But she’s a wonderful dog. Super happy all the time, loves to play, thinks she’s a lap dog, loves people but is quite a Velcro dog to me. Is independent but does love to be with her people. She’s sassy and can be vocal when she’s not happy or wants something. She is like a kid! Can get cranky when tired, wants what she wants, is super stubborn but oh so much fun!! I honestly have never loved a dog anymore than her. She is the best (though my husband prefers the perfect lab) and I’m totally smitten!

Make sure to vet the breeder she is coming from!! So important! Seizures are very common in the breed. If the breeder says they don’t have any or that its not an issue - stay clear! It is there and hopefully they have culled any dogs that have had it in their lines (my breeder was very honest about it and said she had one present it at 6 years old and she culled him right away). A lot of GI issues is common and something called Lick Fits which is mainly only in this breed - so several meals a day is best for them for life. Bloat is super common so many get stomachs tacked when they are spaying. Remember they are a giant breed and grow until they are 2. So late spaying is best. I’m waiting until at least her first heat which is usually over 1 years old. I’m going to hold off as long as I can. I’ve never had a female dog before so I’m going to try my best for the latest spaying as possible. It is more $ as she will be over 100lb so remember that as well. I have had quotes for over $1000 due to her size. I also have pet insurance for her. OCD is also common and my friends pup had it at 10 months in his shoulder. $9,000 for that surgery but she had Trupanion and it covered 90% of it. I also have Trupanion but have not had to use it fingers crossed

Kudos to you if you have read this all! Sorry for the long post!!


Great detailed info----ok to copy and send to my daughter? Thanks so much!!

For sure!! I truly love my Swissy and would get another in a heart beat. I may have to convince hubby though…it may be a battle I won’t win the next time as he’s such a lab lover.

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I also meant to say she is smart. Very smart. I was told they are a big doofus unintelligent breed. Very untrue with Harley. I kinda wish she was as little dumber ha ha!

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Thanks SO much!!! This pup will be a combined 40th bday present to each other—and they’re loving the research as much as they will the actual dog i think lol. Atm they’re both worrying a pup might be too much for their current pack, I’m glad they’re being so extremely thoughtful about the process for sure.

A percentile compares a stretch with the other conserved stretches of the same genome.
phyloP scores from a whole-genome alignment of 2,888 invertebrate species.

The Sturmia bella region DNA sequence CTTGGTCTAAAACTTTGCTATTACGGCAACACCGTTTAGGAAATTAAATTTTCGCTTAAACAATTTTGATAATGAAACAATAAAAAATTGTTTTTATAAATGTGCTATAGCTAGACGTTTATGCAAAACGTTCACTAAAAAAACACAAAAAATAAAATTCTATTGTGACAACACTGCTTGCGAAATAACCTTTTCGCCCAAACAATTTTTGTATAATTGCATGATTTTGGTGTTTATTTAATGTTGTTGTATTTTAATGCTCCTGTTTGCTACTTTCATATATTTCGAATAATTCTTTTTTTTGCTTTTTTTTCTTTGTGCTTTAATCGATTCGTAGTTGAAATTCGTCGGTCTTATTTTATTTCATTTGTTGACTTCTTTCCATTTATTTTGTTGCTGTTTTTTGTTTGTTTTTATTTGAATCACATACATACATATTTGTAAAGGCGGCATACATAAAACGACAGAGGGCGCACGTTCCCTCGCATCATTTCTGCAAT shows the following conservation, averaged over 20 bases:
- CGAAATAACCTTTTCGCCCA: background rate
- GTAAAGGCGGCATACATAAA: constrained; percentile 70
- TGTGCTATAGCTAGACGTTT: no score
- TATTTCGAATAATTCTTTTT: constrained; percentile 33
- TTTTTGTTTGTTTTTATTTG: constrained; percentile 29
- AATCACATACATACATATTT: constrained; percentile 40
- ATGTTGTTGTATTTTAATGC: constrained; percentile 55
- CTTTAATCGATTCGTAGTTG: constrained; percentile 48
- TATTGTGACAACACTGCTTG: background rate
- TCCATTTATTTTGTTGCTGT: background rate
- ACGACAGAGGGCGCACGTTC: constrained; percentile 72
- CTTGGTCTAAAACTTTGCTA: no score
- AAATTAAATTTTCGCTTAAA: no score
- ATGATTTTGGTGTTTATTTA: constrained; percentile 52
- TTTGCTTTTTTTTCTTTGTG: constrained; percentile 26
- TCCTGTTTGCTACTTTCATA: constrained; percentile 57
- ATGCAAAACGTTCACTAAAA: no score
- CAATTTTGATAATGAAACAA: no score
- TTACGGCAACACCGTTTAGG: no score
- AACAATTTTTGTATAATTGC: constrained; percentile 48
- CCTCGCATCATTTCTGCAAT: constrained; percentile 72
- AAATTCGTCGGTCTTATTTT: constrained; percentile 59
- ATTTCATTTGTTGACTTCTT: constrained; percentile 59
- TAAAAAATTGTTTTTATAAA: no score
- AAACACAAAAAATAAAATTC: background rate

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I helped an elderly neighbor with her young Swissy - her daughter had gotten the dog and then basically dumped it at her mom’s acreage and moved on. Elsa was indeed a goofy doofus - but not in an unintelligent way. Just in an amiable, aw shucks kind of way. I went to basic obedience class with her and “Bev” (the daughter’s mom) came as well. Bev was a thin, tiny person and Elsa was a handful for her. Elsa and I would work through an exercise successfully - and then the trainer would have Bev do the same thing - that helped get Bev and Elsa to understand each other.

After about a year - and lots of fun classes and practice sessions, Bev’s daughter decided she wanted Elsa back as “Elsa missed her”… and just showed up one morning and loaded her into the car and left. I doubt that Elsa missed her at all. She was very happy at Bev’s little barn and taking classes with me and playing with the dogs here (including Berners) … if Bev had decided that Elsa was too much for her after all I would have gladly taken her in a heartbeat.

The daughter later told Bev that she was tired of Elsa’s “mess” and dumped her at a shelter… if only I had known…

I live and work on a farm up the road from Bev… and in the course of my time here there have been 2 1/2 Berners in residence (the 1/2 was one who only stayed whenever her owner was away - and he was away a lot). Sweet dogs… but not all that bright and poor Morris was returned to his breeder by his family as he could not be contained and was terrified of almost everything LOUD. Morris came here when he was 6 after the BO adopted him - and I spent a lot of the next 2 years helping him out, hunting him down when he left (we never figured out how he got over a solid 5 foot fence without any trace) and reassuring him through his assorted crises. Loved the poor guy despite all his issues and he eventually died of cancer… but I digress. He was not a Swissy.

YES to the Swissy!! I hope Elsa found an amazing home with people who understood her… she would be 8 now.

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Just met one on the trail last week while hiking with our pup. She was very polite however the owner did say that she shed a lot, like a whole lot, as in the house is always covered in dog hair.

Besides the challenges already presented, there is the undeniable reality that the giant breeds do not live all that long. Nine is very old for some giant breeds.


That is what I thought. But when I joined the Swissy group on FB, you would be surprised to see how many are 12+ years old. They do tend to have less health issues than Berners (ours was 5 years old when he got Wobblers - we did the surgery and we had to put him down shortly afterwards. We were heartbroken of course).